New(er) vs. Old(er) - Page 2 - SailNet Community
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post #11 of 53 Old 10-17-2012
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Re: New(er) vs. Old(er)

I don't understand why people are so emotional about the boat they own and what other people's boat should be.

If I am going to buy a XY&Z sailboat, I certainly will not brag about how good is my boat. With my luck, everyone is going to buy a XY&Z. I can't image sailing down to BVI, the big pond is full of XY&Z floating around. It will ruin my day big time.

It is a curse to have followers.

Hey, YMMV


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post #12 of 53 Old 10-17-2012
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Re: New(er) vs. Old(er)

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Originally Posted by PCP View Post
The funny thing is that many of the guys that buy old boats that once were seaworthy boats like to piss guys that buy brand new boats about the seaworthiness of their new boats
Regards
Paulo
That is a good one. It is so true.


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post #13 of 53 Old 10-17-2012
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Re: New(er) vs. Old(er)

Hey, I'm quite happy with my old boat.. but then she's only 62, so I guess that's not REALLY old.

Now, where's that tin of varnish gone??

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"Honestly, I don't know why seamen persist in getting wrecked in some of the outlandish places they do, when they can do it in a nice place like Fiji." -- John Caldwell, "Desperate Voyage"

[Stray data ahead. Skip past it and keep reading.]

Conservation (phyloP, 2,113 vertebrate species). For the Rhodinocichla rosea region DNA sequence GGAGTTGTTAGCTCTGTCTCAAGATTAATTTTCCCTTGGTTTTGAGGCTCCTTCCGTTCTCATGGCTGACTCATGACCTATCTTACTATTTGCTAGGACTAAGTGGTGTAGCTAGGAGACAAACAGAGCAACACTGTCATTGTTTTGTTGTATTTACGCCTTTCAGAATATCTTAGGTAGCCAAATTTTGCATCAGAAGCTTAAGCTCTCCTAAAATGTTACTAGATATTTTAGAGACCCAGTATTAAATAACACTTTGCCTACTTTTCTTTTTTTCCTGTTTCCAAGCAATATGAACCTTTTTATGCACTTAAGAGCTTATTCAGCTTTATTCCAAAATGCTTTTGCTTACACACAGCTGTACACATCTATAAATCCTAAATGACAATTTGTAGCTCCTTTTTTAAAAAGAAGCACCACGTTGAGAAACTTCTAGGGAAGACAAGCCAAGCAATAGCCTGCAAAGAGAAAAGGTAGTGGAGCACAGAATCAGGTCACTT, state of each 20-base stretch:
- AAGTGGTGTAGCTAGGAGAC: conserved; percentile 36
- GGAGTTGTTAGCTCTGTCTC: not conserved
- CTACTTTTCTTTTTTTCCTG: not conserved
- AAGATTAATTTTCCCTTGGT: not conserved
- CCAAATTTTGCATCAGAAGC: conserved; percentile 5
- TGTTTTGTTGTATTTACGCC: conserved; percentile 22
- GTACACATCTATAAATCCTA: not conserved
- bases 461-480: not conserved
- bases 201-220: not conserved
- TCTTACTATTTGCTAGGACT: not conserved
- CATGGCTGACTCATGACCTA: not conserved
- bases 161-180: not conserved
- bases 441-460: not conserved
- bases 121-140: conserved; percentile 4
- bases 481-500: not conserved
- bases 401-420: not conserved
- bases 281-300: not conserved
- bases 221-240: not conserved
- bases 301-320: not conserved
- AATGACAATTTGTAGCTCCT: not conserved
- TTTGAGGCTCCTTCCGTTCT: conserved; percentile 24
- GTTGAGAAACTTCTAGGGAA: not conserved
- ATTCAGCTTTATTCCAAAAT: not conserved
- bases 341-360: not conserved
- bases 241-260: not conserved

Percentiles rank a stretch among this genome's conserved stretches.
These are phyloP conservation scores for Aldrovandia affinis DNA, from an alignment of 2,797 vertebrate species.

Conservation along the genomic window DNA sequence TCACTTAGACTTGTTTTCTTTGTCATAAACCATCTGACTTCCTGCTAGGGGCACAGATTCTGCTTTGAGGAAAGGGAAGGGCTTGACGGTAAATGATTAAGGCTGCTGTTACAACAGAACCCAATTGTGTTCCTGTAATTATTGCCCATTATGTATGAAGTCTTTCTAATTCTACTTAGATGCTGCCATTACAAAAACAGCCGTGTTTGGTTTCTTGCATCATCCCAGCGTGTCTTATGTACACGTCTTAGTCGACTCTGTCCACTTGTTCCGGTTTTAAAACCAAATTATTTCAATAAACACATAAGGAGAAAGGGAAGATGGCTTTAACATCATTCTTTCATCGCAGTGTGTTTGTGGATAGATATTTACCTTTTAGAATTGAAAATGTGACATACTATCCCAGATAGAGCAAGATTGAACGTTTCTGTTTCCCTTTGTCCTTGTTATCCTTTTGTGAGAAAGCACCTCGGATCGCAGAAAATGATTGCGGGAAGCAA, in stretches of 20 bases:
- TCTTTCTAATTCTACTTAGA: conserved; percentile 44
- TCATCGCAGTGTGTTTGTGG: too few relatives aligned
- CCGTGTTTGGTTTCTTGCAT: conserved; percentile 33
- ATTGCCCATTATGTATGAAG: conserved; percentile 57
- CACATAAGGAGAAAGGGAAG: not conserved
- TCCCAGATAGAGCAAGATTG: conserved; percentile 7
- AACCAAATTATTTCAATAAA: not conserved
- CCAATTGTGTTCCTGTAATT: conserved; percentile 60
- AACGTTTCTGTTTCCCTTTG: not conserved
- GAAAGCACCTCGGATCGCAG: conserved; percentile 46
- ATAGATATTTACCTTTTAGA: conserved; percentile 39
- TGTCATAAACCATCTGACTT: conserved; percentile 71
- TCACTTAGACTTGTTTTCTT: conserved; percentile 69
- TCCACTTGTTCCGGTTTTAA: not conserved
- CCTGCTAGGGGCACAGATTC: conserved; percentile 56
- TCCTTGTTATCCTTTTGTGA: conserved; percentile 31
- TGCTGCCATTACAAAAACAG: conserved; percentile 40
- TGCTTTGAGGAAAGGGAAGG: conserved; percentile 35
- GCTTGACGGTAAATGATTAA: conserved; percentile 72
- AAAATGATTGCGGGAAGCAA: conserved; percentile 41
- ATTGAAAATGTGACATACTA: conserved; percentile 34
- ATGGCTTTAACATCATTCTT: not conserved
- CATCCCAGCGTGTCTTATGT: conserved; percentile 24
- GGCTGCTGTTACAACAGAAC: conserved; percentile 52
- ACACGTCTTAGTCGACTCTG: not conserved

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post #14 of 53 Old 10-17-2012
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Re: New(er) vs. Old(er)

Mine just turned 43 this year. She had the rigging changed in 2000 and a new Yanmar a few years back. She's very solid and probably over built by today's standards. We've bought her for a song (she was basic and had not had any modifications done), and we built her out as we wished. Now she is ready for the south Pacific. We ended up with a lot less in her than if we would have bought a new boat or something already built out, and because we did all the work building her out, we know her inside out.

Anyone buying a sailboat should have her surveyed, talked to everyone they can about it, then learn all they can about reworking a boat themselves. Then go over the boat yourself with a fine toothed comb, remembering that anything you find will cost you your time and money.

Great deals on sturdy old boats are to be had, but buyer beware. Scam artists are all over the place.
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1976 41' Morgan Out Island Sloop. Refitting and redoing her interior for an extended voyage.

1969 Crealock/Columbia 36 Sloop completely refitted in 2000 and new Yanmar in 2006. (for sale)
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post #15 of 53 Old 10-18-2012
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Re: New(er) vs. Old(er)

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Originally Posted by PAULCR1 View Post
I just got finished reading a blurb by a surveyor that stated that only a 3 - 10 yr old sailboats should be purchased. Not newer, not older. The reasoning being that any manufacturing problems will show up in a new boat within 3 years and after 10 years the inherent age problems may become exponentially cost prohibitive.
In the immortal words of Norman Schwarzkopf - That's a lot of bovine scatology.